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Food Allergies

More than 12 million or 4% of Americans have food allergies of which it is estimated that about 3 million are children*.

More than 12 million (or 4%) of Americans have food allergies of which it is estimated that about 3 million are children*.

What is a food allergy?

A food allergy is an exaggerated immune response triggered by an ordinarily harmless food such as peanuts,eggs or cow’s milk. The cause of food allergies is related to your body making a type of allergy-producing substance called immunoglobulin E (IgE) antibodies to a particular food.

Many people confuse a true food allergy with a food intolerance which is more common. A food intolerance refers to an abnormal response to a food or food additive that does not involve the immune system. In a true food allergy, the immune system produces antibodies and histamine in response to the specific food.

What foods cause food allergies?

Any food can cause an allergic reaction. However, eight foods account for 90% of all food-allergic reactions in the U.S.:

  • eggs
  • milk
  • wheat
  • soy
  • fish
  • shellfish
  • peanuts
  • tree nuts (i.e. almonds, walnuts, cashews, pistachios, pecans)

The most common allergens are proteins. These allergens cause reactions even after being cooked or digested. Other allergens such as fruits and vegetables usually cause reactions if eaten raw and the reactions are limited to the mouth and throat.

What are the symptoms of food allergies?

Symptoms usually begin immediately, within 2 hours after eating. Rarely, the symptoms may begin hours after eating the offending food.
If you develop symptoms shortly after eating a specific food, you may have a food allergy.

Key symptoms include:

  • Hives
  • Hoarse voice
  • Wheezing.

Other symptoms that may occur include:

  • Abdominal pain
  • Diarrhea
  • Difficulty swallowing
  • Itching of the mouth, throat, eyes, skin, or any area
  • Lightheadedness or fainting
  • Nasal congestion
  • Nausea
  • Runny nose
  • Eczema (atopic dermatitis)
  • Angioedema, especially of the eyelids, face, lips, and tongue
  • Shortness of breath
  • Stomach cramps
  • Vomiting

Symptoms of mouth (oral) allergy syndrome:

  • Itchy lips, tongue, and throat
  • Swollen lips (sometimes)

Food allergies can trigger or worsen asthma, eczema, or other disorders.
In severe reactions, you may go into anaphylaxis, at which time,you should call 911 or have someone take you to the emergency room right away.

How is food allergy diagnosed?

Allergy testing including  blood (RAST) and/or skin tests are sometimes used to confirm that you have an allergy.  Challenge testing may also be done.  Elimination diets can be useful in determining the allergy.  This involves  avoidance of  the suspected foods until your symptoms disappear. Then the foods are reintroduced one at a time to see if you develop an allergic reaction.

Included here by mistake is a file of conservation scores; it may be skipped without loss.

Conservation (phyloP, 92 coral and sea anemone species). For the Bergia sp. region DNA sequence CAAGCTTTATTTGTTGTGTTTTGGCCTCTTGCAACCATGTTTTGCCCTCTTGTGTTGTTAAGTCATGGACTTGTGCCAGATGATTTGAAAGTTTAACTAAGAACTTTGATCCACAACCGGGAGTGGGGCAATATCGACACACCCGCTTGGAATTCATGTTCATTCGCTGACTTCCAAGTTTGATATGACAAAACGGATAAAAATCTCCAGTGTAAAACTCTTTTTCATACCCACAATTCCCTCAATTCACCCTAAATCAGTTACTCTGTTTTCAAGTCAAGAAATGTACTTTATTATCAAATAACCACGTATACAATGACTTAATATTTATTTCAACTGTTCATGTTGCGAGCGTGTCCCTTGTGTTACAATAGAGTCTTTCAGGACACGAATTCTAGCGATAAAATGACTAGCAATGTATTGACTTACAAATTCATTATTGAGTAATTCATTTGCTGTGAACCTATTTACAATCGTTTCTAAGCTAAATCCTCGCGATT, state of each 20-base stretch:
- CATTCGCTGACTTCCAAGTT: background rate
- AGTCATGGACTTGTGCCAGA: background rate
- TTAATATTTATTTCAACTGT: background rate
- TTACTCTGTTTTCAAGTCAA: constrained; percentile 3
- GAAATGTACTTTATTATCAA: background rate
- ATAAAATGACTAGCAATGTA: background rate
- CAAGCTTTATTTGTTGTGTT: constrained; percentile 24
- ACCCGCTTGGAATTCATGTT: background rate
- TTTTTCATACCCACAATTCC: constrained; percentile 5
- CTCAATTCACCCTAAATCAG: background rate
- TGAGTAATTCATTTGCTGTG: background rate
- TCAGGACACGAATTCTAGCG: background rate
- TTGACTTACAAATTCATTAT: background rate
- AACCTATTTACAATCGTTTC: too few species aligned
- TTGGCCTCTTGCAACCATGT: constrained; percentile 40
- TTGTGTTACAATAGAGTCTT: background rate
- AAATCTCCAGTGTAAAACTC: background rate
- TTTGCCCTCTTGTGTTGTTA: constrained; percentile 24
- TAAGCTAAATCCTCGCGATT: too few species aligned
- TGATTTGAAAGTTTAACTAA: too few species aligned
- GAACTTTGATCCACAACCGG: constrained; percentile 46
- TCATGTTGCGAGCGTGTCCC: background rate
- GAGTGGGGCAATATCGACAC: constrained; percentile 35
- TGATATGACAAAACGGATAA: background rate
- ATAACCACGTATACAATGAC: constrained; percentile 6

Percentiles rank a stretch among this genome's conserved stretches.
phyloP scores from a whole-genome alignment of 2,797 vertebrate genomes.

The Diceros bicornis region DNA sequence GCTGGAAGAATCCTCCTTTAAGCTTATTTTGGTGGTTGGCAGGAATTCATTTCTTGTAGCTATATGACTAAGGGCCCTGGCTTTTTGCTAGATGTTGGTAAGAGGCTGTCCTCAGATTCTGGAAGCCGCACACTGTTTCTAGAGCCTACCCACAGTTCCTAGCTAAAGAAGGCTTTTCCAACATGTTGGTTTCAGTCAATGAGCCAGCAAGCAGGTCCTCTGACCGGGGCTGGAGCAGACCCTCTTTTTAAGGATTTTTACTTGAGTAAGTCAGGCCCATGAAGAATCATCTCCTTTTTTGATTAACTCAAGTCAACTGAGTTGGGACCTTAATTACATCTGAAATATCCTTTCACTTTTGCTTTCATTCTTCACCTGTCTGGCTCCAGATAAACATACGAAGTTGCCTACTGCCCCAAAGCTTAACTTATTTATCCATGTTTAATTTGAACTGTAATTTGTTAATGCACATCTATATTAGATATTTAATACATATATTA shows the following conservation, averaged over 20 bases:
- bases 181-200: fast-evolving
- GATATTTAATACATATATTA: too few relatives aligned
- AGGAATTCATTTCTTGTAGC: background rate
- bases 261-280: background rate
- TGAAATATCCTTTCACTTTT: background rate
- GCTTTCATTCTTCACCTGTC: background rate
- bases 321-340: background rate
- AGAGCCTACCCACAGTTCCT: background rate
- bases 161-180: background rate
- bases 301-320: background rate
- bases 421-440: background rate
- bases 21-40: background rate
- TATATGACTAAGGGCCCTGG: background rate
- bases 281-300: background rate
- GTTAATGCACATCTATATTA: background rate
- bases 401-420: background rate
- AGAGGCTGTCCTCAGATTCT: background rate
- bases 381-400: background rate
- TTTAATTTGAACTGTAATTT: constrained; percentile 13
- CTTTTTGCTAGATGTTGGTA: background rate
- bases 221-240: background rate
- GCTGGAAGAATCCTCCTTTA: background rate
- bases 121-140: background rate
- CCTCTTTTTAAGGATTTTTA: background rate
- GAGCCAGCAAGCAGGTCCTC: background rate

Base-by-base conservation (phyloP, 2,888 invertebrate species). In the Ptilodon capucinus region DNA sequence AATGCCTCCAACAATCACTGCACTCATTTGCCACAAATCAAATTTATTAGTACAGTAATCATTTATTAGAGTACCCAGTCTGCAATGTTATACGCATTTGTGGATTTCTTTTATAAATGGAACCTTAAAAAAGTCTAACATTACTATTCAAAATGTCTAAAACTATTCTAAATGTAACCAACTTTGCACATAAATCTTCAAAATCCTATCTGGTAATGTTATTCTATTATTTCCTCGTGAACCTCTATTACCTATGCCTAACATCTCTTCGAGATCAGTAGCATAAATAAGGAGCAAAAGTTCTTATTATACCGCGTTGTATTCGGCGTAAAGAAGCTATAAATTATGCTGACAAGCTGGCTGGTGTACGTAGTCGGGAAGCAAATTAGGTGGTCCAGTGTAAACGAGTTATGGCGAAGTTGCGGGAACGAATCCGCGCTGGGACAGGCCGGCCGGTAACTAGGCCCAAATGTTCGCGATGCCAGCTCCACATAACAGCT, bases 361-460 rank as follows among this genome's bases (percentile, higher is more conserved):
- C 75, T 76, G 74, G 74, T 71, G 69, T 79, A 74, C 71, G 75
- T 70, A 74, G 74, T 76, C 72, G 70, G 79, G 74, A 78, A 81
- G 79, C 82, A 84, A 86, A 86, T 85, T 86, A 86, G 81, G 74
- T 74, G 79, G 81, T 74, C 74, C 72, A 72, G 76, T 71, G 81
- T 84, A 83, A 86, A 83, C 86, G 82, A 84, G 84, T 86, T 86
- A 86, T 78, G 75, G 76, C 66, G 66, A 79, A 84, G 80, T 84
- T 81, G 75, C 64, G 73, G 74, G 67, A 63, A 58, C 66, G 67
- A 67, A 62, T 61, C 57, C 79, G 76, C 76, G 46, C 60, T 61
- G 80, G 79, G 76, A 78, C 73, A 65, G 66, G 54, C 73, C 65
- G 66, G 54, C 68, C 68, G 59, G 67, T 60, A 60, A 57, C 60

Who gets food allergies?

The incidence of food allergy is highest in young children . A food allergy frequently starts in childhood, but it can begin at any age.

Fortunately, many children will outgrow their allergy to milk, egg, wheat, and soy by the time they are 5 years old if they avoid the offending foods when they are young. Allergies to peanuts, tree nuts, and shellfish tend to be lifelong.

Food additives — such as dyes, thickeners, and preservatives – may rarely cause an allergic or intolerance reaction.

An allergy syndrome that affects the mouth and tongue may occur after eating certain fresh fruits and vegetables. These foods contain substances similar to certain pollens. For example, melon contains substances similar to ragweed pollen, and apples have allergens similar to tree pollen.

Many Americans believe they have food allergies, while in reality fewer than 1% have true allergies. Most symptoms are caused by intolerances to foods such as:

  • Corn products
  • Cow’s milk and dairy products (lactose intolerance)
  • Wheat and other gluten-containing grains (celiac disease)

How are food allergies treated?

Treatment is determined on an individual basis as prescribed by your physician.  Please contact our office to schedule an appointment with one of our allergy and asthma specialists.

Is there a cure for food allergies?

There is no cure for food allergies; however, many children will outgrow some or all of their allergies.

What are the possible complications of food allergies?

The most serious complication is anaphylaxis, a severe, whole-body allergic reaction that is life threatening. Anaphylaxis occurs in 20% of allergic reactions to peanuts and tree nuts**. Food allergies can also trigger or worsen asthma, eczema, or other disorders.

How do you prevent food allergies?

Breastfeeding may help prevent allergies. Otherwise, there is no known way to prevent food allergies except to delay introducing allergy-causing foods to infants until their gastrointestinal tract has had a chance to mature. The timing for this varies from food to food and from baby to baby.

How do you avoid food allergic reactions?

Avoiding the offending foods may be easy if the food is uncommon or easily identified. However, you may need to severely restrict your diet, carefully read all package ingredients, and ask detailed questions when eating away from home.

*Branum AM, Lukacs SL. Food allergy among U.S. children: Trends in prevalence and hospitalizations. NCHS data brief, no 10. Hyattsville, MD: National Center for Health Statistics. 2008.

**Sicherer SH, et al. Clinical features of acute allergic reactions to peanut and tree nuts  in children. Pediatrics 1998;102(1) e6.

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